A kind of paradox is presented by modern technophiles. In the same breath they declare that technology is neutral while touting technology as the actuator of pro-democratic political change.37 In the academic community, many have argued that technology is not neutral but rather a profound “part of our very humanity.”38

In The Whale and the Reactor, Langdon Winner invites the reader to consider the political dimensions of technologies that generate electricity. A society that adopts nuclear power must also have a military-like police force to protect spent rods and by-products of atomic power from misuse. It must have extensive security to prevent a terrorist from flying a plane into the reactor or otherwise triggering a meltdown. Nuclear power distribution is centralized and owned by just a few people, so there are profound economic implications as well.

On the other hand, a society that adopted home solar power would have less of a need for a strong police force. Power generation and ownership would be decentralized and probably impossible to monitor. Simply put, nuclear energy requires a different set of political relationships, and thus Winner labeled it an inherently political technology. Winner suggests other examples of discrimination in design that “enhance the power, authority, and privilege of some over others,” including the allegation that Robert Moses built low bridge overpasses to prevent city buses (and thus the urban poor) from visiting Jones Beach.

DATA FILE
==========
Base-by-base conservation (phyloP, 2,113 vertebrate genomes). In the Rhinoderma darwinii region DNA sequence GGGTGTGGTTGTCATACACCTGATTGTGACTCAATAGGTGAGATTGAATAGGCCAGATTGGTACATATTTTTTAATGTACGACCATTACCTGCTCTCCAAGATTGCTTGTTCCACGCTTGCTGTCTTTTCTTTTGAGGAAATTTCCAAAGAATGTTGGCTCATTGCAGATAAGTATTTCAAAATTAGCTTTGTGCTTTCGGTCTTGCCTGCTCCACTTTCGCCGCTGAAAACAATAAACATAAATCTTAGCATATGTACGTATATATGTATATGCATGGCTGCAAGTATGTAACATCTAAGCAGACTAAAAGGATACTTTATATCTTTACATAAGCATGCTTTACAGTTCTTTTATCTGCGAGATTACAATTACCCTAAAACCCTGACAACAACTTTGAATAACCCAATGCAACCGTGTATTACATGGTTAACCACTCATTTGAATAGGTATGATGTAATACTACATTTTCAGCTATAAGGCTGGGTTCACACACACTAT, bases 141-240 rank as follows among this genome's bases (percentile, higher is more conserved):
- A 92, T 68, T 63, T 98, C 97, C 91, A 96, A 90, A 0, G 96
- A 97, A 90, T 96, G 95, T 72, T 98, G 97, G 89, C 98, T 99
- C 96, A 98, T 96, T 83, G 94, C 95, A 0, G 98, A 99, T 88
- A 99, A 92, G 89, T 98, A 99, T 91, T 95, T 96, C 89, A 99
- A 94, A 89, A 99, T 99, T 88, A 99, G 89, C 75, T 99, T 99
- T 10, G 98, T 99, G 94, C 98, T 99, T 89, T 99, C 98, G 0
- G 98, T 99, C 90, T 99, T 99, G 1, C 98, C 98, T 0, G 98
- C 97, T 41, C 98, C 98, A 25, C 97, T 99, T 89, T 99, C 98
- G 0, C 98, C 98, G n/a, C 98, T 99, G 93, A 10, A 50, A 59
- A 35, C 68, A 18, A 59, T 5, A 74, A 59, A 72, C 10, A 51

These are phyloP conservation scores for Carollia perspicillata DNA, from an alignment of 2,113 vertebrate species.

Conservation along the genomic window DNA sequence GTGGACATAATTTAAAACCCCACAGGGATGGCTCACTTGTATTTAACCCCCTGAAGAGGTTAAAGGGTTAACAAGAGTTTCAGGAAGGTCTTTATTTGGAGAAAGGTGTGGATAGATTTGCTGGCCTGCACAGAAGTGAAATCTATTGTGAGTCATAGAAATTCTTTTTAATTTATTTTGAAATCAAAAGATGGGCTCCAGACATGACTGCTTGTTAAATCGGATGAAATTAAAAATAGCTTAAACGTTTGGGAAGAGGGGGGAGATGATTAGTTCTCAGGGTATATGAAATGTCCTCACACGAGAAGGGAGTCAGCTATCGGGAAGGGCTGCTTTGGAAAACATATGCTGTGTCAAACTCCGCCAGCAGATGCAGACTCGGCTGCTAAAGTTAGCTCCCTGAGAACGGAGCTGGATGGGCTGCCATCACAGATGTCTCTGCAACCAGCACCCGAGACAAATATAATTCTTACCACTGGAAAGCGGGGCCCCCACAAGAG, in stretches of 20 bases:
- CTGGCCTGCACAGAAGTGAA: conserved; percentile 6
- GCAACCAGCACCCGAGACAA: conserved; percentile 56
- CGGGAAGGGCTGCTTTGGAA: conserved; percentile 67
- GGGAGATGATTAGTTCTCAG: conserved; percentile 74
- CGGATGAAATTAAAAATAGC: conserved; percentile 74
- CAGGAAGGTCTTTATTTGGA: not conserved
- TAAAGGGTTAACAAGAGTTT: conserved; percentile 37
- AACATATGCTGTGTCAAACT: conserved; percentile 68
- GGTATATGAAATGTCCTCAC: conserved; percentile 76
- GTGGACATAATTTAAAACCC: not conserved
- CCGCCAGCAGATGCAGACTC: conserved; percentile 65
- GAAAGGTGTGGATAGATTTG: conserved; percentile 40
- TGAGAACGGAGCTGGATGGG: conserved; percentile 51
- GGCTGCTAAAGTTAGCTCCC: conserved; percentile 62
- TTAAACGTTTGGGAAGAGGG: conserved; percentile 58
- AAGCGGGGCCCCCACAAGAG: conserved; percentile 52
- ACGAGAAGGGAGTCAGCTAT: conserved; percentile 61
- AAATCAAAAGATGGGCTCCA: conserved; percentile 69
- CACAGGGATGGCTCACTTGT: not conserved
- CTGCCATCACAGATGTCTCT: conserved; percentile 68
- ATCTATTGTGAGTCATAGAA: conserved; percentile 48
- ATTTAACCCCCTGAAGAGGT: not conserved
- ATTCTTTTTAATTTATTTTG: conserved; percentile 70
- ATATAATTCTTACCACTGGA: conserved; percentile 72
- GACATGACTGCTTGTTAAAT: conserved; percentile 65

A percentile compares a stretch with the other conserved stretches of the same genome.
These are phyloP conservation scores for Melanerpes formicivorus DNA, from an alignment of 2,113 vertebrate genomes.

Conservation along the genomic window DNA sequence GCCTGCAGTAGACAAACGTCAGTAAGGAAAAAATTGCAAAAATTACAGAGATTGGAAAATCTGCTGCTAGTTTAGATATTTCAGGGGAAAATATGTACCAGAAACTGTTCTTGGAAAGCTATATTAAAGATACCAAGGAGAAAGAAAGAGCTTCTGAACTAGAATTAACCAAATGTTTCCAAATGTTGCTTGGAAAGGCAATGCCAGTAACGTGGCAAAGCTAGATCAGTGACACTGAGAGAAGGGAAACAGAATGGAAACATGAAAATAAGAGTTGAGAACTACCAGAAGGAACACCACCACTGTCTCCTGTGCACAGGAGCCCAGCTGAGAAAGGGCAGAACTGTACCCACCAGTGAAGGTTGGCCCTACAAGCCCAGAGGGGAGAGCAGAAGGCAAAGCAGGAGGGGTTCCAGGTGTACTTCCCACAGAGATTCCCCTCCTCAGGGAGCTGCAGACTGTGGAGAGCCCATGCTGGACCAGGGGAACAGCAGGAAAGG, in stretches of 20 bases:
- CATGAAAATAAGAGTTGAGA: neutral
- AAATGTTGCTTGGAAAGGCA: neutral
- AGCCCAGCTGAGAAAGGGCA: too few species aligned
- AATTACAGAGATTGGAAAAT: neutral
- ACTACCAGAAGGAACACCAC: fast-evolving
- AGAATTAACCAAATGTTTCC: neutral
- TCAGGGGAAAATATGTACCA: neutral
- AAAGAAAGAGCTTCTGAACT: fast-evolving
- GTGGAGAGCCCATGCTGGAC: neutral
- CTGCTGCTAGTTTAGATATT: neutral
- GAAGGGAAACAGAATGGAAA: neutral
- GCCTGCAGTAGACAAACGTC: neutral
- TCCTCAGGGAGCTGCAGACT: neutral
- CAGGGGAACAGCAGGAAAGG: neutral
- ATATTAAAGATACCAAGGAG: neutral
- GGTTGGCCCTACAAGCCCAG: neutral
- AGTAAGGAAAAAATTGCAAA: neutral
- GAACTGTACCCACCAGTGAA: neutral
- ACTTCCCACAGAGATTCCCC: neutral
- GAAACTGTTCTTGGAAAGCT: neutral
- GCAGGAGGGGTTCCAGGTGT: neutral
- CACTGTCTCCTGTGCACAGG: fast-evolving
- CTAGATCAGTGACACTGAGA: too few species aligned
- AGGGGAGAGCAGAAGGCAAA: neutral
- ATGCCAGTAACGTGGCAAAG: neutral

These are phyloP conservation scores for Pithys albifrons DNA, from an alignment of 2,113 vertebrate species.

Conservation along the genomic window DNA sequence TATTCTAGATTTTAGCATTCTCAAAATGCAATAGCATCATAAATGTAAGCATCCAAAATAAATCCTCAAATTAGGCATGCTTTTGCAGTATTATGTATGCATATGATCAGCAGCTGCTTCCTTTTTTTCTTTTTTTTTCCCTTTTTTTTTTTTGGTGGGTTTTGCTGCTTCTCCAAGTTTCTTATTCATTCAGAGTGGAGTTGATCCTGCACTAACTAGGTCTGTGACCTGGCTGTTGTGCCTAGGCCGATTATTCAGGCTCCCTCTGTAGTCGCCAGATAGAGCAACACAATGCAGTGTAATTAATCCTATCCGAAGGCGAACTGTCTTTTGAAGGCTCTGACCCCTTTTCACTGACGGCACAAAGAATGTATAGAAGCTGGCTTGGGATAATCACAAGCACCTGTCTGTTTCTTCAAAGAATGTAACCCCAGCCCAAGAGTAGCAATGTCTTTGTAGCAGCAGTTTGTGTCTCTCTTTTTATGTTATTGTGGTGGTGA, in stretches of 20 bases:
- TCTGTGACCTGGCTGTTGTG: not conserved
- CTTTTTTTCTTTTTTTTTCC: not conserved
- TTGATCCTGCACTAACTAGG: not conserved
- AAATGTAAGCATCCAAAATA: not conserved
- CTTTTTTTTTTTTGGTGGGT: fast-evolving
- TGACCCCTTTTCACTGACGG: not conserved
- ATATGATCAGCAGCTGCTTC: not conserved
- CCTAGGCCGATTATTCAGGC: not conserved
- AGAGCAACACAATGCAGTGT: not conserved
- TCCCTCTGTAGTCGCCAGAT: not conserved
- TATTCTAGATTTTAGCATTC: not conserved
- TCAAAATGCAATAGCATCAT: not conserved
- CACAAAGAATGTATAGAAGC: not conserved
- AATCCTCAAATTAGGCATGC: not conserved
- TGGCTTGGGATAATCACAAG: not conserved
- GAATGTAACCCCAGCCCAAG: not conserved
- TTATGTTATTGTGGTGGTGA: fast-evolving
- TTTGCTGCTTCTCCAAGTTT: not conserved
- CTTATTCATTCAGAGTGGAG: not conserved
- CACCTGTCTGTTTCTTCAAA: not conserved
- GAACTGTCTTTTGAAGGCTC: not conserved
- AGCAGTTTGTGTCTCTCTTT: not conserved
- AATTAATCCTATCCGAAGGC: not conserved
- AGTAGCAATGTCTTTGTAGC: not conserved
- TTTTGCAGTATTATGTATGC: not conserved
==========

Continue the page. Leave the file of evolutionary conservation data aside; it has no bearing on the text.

Understood in this way, claims that “technology is neutral” may be a technique to mask the political motives of technology companies: “All too often the design of technologies simply conceals the ideologies and political agendas of their creators.”39 Evgeny Morozov thus recommends that policy “clearly scrutinize both the logic of technology and the logic of society that adopts it . . .”40

37 ERIC SCHMIDT AND JARED COHEN, THE NEW DIGITAL AGE: RESHAPING THE FUTURE OF PEOPLE, NATIONS AND BUSINESS (2013). (The authors say such things as “technology is neutral but people are not” and “Technology companies export their values along with their products, so it is absolutely vital who lays the foundation of connectivity infrastructure.”)

38 LANGDON WINNER, THE WHALE AND THE REACTOR (1986). See also Gary T. Marx, Coming to Terms and Avoiding Information Techno-Fallacies, in PRIVACY IN THE MODERN AGE: THE SEARCH FOR SOLUTIONS (Marc Rotenberg & Jermaine Scott eds., 2015).

39  EVGENY MOROZOV, THE NET DELUSION (2011); Evgeny Morozov, Don’t Be Evil, THE NEW REPUBLIC (August 4, 2011).